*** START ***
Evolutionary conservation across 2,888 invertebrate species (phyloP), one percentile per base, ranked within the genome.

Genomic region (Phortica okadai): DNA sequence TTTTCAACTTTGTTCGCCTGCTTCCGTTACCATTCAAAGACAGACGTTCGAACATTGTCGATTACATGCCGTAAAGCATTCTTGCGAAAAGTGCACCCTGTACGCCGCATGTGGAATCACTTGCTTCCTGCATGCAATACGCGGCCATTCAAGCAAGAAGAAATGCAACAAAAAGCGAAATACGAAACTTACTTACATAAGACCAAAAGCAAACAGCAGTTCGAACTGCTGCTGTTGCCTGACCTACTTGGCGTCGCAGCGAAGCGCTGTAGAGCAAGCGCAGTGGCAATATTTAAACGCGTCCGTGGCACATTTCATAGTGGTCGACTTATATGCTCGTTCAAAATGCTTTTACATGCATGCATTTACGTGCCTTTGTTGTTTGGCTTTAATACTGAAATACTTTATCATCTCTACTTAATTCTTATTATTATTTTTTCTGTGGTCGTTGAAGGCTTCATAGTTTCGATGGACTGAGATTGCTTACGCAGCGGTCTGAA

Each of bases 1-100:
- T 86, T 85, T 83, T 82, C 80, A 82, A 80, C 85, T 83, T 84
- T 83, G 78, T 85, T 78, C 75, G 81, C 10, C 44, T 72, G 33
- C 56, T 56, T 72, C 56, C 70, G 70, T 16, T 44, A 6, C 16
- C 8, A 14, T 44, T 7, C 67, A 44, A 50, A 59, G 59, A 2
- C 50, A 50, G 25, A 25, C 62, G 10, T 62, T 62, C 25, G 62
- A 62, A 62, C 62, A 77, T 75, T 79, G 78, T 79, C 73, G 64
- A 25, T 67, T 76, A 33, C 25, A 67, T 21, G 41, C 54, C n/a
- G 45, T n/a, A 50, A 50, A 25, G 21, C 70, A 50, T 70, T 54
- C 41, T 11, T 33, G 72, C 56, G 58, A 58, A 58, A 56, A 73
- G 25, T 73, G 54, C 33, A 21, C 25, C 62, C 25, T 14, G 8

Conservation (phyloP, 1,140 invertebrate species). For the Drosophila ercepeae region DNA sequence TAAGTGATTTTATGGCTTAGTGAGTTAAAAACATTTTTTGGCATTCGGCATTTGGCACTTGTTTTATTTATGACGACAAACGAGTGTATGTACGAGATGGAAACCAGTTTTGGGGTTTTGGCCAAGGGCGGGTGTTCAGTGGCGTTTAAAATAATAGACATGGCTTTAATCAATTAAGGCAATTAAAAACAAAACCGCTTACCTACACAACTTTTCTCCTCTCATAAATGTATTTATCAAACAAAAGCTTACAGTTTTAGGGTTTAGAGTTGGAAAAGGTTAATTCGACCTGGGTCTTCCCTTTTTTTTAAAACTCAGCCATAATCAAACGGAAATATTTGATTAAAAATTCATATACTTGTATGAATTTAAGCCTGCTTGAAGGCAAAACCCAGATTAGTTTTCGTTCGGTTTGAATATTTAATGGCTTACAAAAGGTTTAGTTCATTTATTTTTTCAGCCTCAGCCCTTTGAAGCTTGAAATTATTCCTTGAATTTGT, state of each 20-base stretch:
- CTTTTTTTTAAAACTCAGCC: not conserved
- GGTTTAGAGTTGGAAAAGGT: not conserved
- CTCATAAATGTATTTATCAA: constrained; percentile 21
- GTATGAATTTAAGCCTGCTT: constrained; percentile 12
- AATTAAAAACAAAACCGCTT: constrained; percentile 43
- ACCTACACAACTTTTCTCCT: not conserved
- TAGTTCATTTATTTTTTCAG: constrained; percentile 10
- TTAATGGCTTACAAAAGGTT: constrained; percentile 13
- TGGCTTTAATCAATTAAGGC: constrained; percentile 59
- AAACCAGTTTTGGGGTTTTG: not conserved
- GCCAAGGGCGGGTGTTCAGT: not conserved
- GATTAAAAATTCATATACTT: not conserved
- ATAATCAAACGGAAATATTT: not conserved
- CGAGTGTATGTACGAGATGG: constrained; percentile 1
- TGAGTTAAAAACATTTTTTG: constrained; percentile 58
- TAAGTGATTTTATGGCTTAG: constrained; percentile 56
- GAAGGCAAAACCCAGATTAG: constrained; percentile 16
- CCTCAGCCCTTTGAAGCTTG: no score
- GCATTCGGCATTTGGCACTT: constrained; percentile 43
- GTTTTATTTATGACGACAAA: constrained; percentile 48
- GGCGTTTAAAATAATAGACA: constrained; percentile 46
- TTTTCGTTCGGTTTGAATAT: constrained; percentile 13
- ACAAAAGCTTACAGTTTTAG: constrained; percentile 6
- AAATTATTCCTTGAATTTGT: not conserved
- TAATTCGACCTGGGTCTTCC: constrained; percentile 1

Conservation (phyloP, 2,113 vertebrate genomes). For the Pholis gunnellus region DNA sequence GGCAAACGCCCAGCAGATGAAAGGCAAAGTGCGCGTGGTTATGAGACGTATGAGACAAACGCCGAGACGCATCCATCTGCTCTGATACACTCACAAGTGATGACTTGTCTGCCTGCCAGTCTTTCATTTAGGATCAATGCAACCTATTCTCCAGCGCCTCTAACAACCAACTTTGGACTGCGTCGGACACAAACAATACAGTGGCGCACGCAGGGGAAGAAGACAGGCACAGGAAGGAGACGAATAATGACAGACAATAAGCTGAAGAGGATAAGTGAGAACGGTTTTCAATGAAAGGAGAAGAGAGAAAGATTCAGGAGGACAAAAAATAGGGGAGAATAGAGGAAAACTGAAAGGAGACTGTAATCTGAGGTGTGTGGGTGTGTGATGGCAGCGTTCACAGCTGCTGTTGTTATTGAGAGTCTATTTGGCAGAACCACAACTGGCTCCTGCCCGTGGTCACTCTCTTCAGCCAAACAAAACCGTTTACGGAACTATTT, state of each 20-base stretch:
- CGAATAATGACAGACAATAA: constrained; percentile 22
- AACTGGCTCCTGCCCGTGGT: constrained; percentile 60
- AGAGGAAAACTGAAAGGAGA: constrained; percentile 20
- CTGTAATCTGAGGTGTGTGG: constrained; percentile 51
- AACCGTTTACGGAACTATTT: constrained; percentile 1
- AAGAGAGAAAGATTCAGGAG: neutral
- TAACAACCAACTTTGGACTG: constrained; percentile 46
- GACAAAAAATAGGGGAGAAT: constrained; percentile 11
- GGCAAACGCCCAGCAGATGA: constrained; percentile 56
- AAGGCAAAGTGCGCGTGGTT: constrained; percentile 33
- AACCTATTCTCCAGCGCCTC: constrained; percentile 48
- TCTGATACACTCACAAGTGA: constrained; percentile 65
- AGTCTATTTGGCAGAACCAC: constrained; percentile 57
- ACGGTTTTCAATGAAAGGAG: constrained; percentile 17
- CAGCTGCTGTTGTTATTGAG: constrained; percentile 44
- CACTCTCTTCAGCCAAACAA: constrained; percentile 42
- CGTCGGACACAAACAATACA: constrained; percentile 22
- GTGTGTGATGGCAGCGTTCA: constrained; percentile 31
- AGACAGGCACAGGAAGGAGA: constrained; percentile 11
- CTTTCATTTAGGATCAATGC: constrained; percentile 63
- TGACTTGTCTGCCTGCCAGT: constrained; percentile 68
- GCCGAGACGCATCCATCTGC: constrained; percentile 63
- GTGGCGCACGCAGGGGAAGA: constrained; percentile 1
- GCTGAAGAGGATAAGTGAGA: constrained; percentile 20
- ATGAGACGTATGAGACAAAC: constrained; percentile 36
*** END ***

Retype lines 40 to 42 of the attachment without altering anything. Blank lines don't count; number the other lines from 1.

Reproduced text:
Conservation (phyloP, 2,113 vertebrate genomes). For the Pholis gunnellus region DNA sequence GGCAAACGCCCAGCAGATGAAAGGCAAAGTGCGCGTGGTTATGAGACGTATGAGACAAACGCCGAGACGCATCCATCTGCTCTGATACACTCACAAGTGATGACTTGTCTGCCTGCCAGTCTTTCATTTAGGATCAATGCAACCTATTCTCCAGCGCCTCTAACAACCAACTTTGGACTGCGTCGGACACAAACAATACAGTGGCGCACGCAGGGGAAGAAGACAGGCACAGGAAGGAGACGAATAATGACAGACAATAAGCTGAAGAGGATAAGTGAGAACGGTTTTCAATGAAAGGAGAAGAGAGAAAGATTCAGGAGGACAAAAAATAGGGGAGAATAGAGGAAAACTGAAAGGAGACTGTAATCTGAGGTGTGTGGGTGTGTGATGGCAGCGTTCACAGCTGCTGTTGTTATTGAGAGTCTATTTGGCAGAACCACAACTGGCTCCTGCCCGTGGTCACTCTCTTCAGCCAAACAAAACCGTTTACGGAACTATTT, state of each 20-base stretch:
- CGAATAATGACAGACAATAA: constrained; percentile 22
- AACTGGCTCCTGCCCGTGGT: constrained; percentile 60